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America’s Aerospace Valley

Southern California’s long aviation history began over a hundred years ago, and has been thriving since the dawn of flight. Advancements have been linked to the diverse, impactful, risk-taking, and forward-thinking attitude that is typical of the region’s culture. In 1910, Los Angeles became the first city in the United States, and only the second city in the world, to host the International Air Show which acted as a catalyst for later local developments in the industry.

The Antelope Valley has become synonymous with aviation and aerospace development, known to some as “America’s Aerospace Valley,” due to its long history of aeronautical achievement and success. Companies like Northrop Grumman, Lockheed Martin and Scaled Composites have developed a large presence today. These companies, in addition to the continued presence of Edwards Air Force Base (EAFB), the United States Air Force (USAF) Plant 42, and NASA’s Neil A. Armstrong Flight Research Center have helped to preserve the local legacy of aeronautical innovation.

Originally opened in 1933, EAFB first operated as a temporary bomb and gunnery range. The first permanent facilities were known as Muroc Army Air Field, which was established in 1942. In 1950, Muroc Army Air Field was renamed Edwards Air Force Base after Glen Edwards, a captain and test pilot who died testing a YB-49 Flying Wing in 1948. Following World War II, the center has served as a test site where the U.S. Air Force, U.S. Navy and private aerospace companies have developed and evaluated nearly every aircraft in its inventory.

Due to its proximity, Lancaster has been a privileged host to some of the greatest names associated with aviation history, along with many broken records and outstanding feats that took place at Edwards including: America's first jet flight by the Bell XP-59A Airacomet in 1942; the first supersonic flight by Captain Charles “Chuck” Yeager in the Bell X-1 in 1947; the highest altitude record in the world of over 90,000 feet by test pilot Arthur “Kit” Murray in 1954; the world's absolute speed record for winged aircraft, set at 4,520 mph by Major William J. "Pete" Knight in the X-15 rocket research aircraft in 1967; and the landing of the first space shuttle following its mission to orbit the earth thirty-six times in 1981.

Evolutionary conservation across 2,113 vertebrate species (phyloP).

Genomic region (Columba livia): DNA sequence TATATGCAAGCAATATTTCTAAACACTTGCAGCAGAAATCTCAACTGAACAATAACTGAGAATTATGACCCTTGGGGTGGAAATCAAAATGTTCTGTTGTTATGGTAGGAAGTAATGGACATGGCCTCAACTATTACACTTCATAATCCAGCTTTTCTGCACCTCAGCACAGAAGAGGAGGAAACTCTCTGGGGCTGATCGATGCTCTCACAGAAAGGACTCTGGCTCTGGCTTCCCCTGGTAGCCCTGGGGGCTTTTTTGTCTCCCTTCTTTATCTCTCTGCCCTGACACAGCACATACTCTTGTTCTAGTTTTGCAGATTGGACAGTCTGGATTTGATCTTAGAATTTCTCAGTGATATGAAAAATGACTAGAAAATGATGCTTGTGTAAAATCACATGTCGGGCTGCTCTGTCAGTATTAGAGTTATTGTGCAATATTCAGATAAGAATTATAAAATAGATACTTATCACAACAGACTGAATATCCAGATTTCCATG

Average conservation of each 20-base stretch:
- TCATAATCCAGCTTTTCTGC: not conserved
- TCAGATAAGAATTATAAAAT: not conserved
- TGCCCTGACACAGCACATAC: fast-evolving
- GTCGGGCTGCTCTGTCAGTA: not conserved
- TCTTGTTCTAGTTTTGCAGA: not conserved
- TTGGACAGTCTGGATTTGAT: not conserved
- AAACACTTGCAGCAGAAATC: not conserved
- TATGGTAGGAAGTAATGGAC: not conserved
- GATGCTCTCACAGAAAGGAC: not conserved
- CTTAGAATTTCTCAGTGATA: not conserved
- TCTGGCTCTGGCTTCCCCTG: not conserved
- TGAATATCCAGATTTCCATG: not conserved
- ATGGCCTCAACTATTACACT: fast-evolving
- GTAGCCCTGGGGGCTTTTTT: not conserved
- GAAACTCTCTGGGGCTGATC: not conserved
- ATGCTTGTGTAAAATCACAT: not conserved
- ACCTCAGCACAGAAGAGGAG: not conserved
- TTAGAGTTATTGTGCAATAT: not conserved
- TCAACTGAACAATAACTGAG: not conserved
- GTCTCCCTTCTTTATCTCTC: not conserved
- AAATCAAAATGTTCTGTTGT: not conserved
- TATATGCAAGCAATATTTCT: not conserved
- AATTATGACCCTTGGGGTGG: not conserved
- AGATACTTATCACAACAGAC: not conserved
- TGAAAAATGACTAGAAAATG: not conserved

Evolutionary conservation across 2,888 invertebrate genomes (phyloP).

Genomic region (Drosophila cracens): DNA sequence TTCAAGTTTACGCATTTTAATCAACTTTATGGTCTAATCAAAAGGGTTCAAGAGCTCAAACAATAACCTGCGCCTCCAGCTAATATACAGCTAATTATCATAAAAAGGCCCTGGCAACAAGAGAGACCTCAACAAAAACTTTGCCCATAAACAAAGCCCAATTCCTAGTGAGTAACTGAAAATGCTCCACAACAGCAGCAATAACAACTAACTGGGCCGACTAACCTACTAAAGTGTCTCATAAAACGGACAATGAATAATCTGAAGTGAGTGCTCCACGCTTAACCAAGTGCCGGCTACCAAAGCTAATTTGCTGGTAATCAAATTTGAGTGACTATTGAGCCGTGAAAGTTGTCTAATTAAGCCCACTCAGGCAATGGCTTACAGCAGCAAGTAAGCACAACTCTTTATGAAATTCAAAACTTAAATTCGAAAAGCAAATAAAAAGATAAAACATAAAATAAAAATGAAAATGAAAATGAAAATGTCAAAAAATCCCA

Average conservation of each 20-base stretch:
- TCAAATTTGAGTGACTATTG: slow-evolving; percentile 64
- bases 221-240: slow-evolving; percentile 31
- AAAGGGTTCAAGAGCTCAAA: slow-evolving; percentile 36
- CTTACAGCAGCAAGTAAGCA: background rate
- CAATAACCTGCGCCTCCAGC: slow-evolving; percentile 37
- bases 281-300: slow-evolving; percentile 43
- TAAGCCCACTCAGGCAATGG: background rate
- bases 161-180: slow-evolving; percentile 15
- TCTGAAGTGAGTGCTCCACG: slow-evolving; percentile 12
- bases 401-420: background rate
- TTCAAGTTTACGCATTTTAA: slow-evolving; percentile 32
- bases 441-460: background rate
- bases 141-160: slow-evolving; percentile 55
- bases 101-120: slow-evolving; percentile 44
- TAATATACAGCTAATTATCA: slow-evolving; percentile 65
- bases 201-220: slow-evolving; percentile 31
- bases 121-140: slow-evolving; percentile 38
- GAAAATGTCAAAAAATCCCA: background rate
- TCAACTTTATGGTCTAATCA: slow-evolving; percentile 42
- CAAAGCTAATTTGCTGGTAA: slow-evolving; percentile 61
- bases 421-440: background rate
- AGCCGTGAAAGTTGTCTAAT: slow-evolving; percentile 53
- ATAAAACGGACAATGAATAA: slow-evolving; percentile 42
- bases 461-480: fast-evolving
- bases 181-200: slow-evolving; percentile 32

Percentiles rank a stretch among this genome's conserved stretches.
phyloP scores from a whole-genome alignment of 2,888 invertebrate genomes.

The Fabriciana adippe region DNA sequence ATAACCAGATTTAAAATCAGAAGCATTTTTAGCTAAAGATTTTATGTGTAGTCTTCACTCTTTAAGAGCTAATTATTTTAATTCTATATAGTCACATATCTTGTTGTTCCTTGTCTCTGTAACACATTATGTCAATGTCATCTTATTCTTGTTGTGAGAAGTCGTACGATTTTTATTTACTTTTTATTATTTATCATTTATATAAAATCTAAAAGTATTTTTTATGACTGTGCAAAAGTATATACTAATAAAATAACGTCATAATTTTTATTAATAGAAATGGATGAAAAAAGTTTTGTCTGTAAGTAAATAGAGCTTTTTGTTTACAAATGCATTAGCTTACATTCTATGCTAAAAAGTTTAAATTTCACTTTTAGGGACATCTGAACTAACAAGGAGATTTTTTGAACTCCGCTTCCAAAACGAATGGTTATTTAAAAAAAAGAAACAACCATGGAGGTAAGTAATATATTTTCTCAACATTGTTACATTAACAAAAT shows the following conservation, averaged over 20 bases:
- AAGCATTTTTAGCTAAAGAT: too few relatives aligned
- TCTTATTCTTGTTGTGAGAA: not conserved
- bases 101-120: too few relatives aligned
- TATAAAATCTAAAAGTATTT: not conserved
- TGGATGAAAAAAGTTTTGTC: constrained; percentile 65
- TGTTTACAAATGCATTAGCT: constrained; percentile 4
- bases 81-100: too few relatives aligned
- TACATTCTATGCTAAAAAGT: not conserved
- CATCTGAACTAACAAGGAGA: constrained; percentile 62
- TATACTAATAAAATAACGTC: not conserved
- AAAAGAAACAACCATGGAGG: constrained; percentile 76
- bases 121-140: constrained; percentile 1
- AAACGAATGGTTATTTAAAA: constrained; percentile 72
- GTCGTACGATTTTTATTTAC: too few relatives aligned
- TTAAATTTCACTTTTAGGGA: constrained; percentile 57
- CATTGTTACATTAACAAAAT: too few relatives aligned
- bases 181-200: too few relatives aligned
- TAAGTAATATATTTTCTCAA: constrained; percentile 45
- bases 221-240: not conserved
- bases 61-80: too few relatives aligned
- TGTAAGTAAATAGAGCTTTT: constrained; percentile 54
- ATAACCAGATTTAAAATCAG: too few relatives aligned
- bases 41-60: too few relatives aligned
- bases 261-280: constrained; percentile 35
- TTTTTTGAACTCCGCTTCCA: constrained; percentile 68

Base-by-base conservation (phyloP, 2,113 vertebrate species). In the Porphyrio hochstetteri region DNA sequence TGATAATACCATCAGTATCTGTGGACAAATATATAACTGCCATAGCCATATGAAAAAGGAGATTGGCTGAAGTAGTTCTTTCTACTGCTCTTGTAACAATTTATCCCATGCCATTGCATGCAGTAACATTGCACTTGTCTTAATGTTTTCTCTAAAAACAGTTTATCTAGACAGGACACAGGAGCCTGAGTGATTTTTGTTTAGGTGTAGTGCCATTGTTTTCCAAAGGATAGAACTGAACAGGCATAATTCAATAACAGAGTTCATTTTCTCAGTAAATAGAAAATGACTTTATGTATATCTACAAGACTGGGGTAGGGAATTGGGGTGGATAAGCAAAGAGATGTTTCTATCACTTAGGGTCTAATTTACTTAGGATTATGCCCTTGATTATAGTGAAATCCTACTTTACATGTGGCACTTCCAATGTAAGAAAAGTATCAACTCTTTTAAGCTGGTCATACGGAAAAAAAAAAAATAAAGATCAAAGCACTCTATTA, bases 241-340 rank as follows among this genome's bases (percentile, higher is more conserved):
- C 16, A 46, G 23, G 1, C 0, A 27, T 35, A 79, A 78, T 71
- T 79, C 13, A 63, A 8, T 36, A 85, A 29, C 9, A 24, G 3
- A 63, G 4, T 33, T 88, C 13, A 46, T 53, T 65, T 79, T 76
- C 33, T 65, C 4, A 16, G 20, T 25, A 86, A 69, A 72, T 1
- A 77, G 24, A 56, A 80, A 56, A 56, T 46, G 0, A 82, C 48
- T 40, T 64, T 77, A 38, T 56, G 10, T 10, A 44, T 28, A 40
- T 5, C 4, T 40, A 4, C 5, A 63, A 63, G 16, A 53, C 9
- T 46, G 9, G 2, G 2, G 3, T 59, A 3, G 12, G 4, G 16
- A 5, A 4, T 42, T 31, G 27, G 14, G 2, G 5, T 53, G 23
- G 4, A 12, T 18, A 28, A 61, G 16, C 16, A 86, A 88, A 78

Established in 1990, and completed in 2009, Lancaster's Aerospace Walk of Honor program was created in order to acknowledge the City's more than sixty-year tradition as the nation's aerospace epicenter and host City to a distinguished group of internationally known experimental test pilots who flew at EAFB during their careers. The Aerospace Walk of Honor awards recognition to test pilots whose aviation careers were marked by significant achievements and commemorates these accomplishments with sidewalk monuments along Lancaster Boulevard, which merit the contributions of these brave men and women.

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Today, the Lancaster Museum of Art and History (MOAH) is collaborating with Residence Inn by Marriott to decorate and design the hotel’s public spaces with custom aerospace imagery curated from the museum’s permanent collection. Each image will be labeled with a QR code that, when scanned, will lead to detailed descriptions about the aviators and aircrafts being displayed. The 107-room, 4-story Residence Inn is located in the heart of downtown Lancaster (near the corner of Gadsden Avenue and Lancaster Boulevard) and will be the first hotel in the Antelope Valley region situated in a walkable downtown district.

Photos courtesy of NASA and MOAH’s Permanent Collection


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